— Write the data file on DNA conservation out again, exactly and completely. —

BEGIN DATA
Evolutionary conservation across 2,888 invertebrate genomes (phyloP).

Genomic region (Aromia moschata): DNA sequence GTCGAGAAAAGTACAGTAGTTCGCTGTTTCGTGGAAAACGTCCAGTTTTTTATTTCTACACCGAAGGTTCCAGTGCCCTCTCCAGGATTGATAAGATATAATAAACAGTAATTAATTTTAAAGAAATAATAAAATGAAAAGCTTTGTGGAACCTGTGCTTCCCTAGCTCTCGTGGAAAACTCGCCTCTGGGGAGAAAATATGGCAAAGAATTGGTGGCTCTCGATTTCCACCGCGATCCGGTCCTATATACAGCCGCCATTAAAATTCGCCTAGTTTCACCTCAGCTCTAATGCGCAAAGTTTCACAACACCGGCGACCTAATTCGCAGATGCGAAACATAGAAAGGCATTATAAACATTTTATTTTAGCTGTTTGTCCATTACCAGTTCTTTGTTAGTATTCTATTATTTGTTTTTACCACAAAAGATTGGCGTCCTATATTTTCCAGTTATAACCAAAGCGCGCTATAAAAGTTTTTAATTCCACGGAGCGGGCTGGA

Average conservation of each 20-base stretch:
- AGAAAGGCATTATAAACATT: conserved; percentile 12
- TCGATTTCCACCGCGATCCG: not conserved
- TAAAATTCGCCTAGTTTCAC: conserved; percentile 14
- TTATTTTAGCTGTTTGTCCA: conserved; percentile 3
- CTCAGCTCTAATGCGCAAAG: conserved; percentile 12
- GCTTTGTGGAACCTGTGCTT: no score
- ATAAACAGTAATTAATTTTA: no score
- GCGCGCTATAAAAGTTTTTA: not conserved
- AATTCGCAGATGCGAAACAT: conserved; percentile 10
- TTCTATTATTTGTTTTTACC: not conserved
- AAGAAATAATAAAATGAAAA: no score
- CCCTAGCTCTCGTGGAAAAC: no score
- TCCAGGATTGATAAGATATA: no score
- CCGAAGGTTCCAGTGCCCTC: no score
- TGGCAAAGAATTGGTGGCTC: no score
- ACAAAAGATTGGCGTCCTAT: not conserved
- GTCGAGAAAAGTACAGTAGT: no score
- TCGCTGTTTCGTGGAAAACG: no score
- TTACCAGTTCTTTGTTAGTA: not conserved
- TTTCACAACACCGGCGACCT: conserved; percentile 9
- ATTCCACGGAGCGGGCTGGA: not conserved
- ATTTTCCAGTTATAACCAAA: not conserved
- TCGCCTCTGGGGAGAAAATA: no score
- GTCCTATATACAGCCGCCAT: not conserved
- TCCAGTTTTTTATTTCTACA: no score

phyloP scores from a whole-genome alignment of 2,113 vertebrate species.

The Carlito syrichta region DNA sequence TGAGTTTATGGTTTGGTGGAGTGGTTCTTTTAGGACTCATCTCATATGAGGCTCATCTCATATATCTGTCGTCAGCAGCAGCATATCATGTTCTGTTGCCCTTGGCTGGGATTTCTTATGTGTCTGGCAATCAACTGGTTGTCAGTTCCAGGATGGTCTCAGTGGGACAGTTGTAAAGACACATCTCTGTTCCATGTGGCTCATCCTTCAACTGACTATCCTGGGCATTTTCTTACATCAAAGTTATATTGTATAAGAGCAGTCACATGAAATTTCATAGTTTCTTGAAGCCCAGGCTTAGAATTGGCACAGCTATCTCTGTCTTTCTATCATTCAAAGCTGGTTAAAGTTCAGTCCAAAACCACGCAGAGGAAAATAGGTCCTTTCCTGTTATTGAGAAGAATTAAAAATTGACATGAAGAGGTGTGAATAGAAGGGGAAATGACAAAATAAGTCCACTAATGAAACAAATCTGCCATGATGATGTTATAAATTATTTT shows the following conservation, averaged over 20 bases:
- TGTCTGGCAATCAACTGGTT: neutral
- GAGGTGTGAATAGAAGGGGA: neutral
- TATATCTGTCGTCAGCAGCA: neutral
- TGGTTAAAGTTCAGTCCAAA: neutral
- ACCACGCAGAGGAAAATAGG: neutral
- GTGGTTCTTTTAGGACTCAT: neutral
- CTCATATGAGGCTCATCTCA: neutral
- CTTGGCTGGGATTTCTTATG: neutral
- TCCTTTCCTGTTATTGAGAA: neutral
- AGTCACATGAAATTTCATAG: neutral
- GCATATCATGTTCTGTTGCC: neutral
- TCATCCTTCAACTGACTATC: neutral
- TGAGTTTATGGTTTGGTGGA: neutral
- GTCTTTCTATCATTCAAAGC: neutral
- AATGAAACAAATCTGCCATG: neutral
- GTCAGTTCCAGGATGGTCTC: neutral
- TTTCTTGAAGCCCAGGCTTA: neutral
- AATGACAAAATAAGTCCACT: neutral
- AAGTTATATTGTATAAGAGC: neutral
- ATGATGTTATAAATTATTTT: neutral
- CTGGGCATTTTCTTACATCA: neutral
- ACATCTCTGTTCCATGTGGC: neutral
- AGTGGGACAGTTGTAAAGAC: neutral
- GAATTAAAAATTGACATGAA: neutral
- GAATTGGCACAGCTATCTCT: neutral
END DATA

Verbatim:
Evolutionary conservation across 2,888 invertebrate genomes (phyloP).

Genomic region (Aromia moschata): DNA sequence GTCGAGAAAAGTACAGTAGTTCGCTGTTTCGTGGAAAACGTCCAGTTTTTTATTTCTACACCGAAGGTTCCAGTGCCCTCTCCAGGATTGATAAGATATAATAAACAGTAATTAATTTTAAAGAAATAATAAAATGAAAAGCTTTGTGGAACCTGTGCTTCCCTAGCTCTCGTGGAAAACTCGCCTCTGGGGAGAAAATATGGCAAAGAATTGGTGGCTCTCGATTTCCACCGCGATCCGGTCCTATATACAGCCGCCATTAAAATTCGCCTAGTTTCACCTCAGCTCTAATGCGCAAAGTTTCACAACACCGGCGACCTAATTCGCAGATGCGAAACATAGAAAGGCATTATAAACATTTTATTTTAGCTGTTTGTCCATTACCAGTTCTTTGTTAGTATTCTATTATTTGTTTTTACCACAAAAGATTGGCGTCCTATATTTTCCAGTTATAACCAAAGCGCGCTATAAAAGTTTTTAATTCCACGGAGCGGGCTGGA

Average conservation of each 20-base stretch:
- AGAAAGGCATTATAAACATT: conserved; percentile 12
- TCGATTTCCACCGCGATCCG: not conserved
- TAAAATTCGCCTAGTTTCAC: conserved; percentile 14
- TTATTTTAGCTGTTTGTCCA: conserved; percentile 3
- CTCAGCTCTAATGCGCAAAG: conserved; percentile 12
- GCTTTGTGGAACCTGTGCTT: no score
- ATAAACAGTAATTAATTTTA: no score
- GCGCGCTATAAAAGTTTTTA: not conserved
- AATTCGCAGATGCGAAACAT: conserved; percentile 10
- TTCTATTATTTGTTTTTACC: not conserved
- AAGAAATAATAAAATGAAAA: no score
- CCCTAGCTCTCGTGGAAAAC: no score
- TCCAGGATTGATAAGATATA: no score
- CCGAAGGTTCCAGTGCCCTC: no score
- TGGCAAAGAATTGGTGGCTC: no score
- ACAAAAGATTGGCGTCCTAT: not conserved
- GTCGAGAAAAGTACAGTAGT: no score
- TCGCTGTTTCGTGGAAAACG: no score
- TTACCAGTTCTTTGTTAGTA: not conserved
- TTTCACAACACCGGCGACCT: conserved; percentile 9
- ATTCCACGGAGCGGGCTGGA: not conserved
- ATTTTCCAGTTATAACCAAA: not conserved
- TCGCCTCTGGGGAGAAAATA: no score
- GTCCTATATACAGCCGCCAT: not conserved
- TCCAGTTTTTTATTTCTACA: no score

phyloP scores from a whole-genome alignment of 2,113 vertebrate species.

The Carlito syrichta region DNA sequence TGAGTTTATGGTTTGGTGGAGTGGTTCTTTTAGGACTCATCTCATATGAGGCTCATCTCATATATCTGTCGTCAGCAGCAGCATATCATGTTCTGTTGCCCTTGGCTGGGATTTCTTATGTGTCTGGCAATCAACTGGTTGTCAGTTCCAGGATGGTCTCAGTGGGACAGTTGTAAAGACACATCTCTGTTCCATGTGGCTCATCCTTCAACTGACTATCCTGGGCATTTTCTTACATCAAAGTTATATTGTATAAGAGCAGTCACATGAAATTTCATAGTTTCTTGAAGCCCAGGCTTAGAATTGGCACAGCTATCTCTGTCTTTCTATCATTCAAAGCTGGTTAAAGTTCAGTCCAAAACCACGCAGAGGAAAATAGGTCCTTTCCTGTTATTGAGAAGAATTAAAAATTGACATGAAGAGGTGTGAATAGAAGGGGAAATGACAAAATAAGTCCACTAATGAAACAAATCTGCCATGATGATGTTATAAATTATTTT shows the following conservation, averaged over 20 bases:
- TGTCTGGCAATCAACTGGTT: neutral
- GAGGTGTGAATAGAAGGGGA: neutral
- TATATCTGTCGTCAGCAGCA: neutral
- TGGTTAAAGTTCAGTCCAAA: neutral
- ACCACGCAGAGGAAAATAGG: neutral
- GTGGTTCTTTTAGGACTCAT: neutral
- CTCATATGAGGCTCATCTCA: neutral
- CTTGGCTGGGATTTCTTATG: neutral
- TCCTTTCCTGTTATTGAGAA: neutral
- AGTCACATGAAATTTCATAG: neutral
- GCATATCATGTTCTGTTGCC: neutral
- TCATCCTTCAACTGACTATC: neutral
- TGAGTTTATGGTTTGGTGGA: neutral
- GTCTTTCTATCATTCAAAGC: neutral
- AATGAAACAAATCTGCCATG: neutral
- GTCAGTTCCAGGATGGTCTC: neutral
- TTTCTTGAAGCCCAGGCTTA: neutral
- AATGACAAAATAAGTCCACT: neutral
- AAGTTATATTGTATAAGAGC: neutral
- ATGATGTTATAAATTATTTT: neutral
- CTGGGCATTTTCTTACATCA: neutral
- ACATCTCTGTTCCATGTGGC: neutral
- AGTGGGACAGTTGTAAAGAC: neutral
- GAATTAAAAATTGACATGAA: neutral
- GAATTGGCACAGCTATCTCT: neutral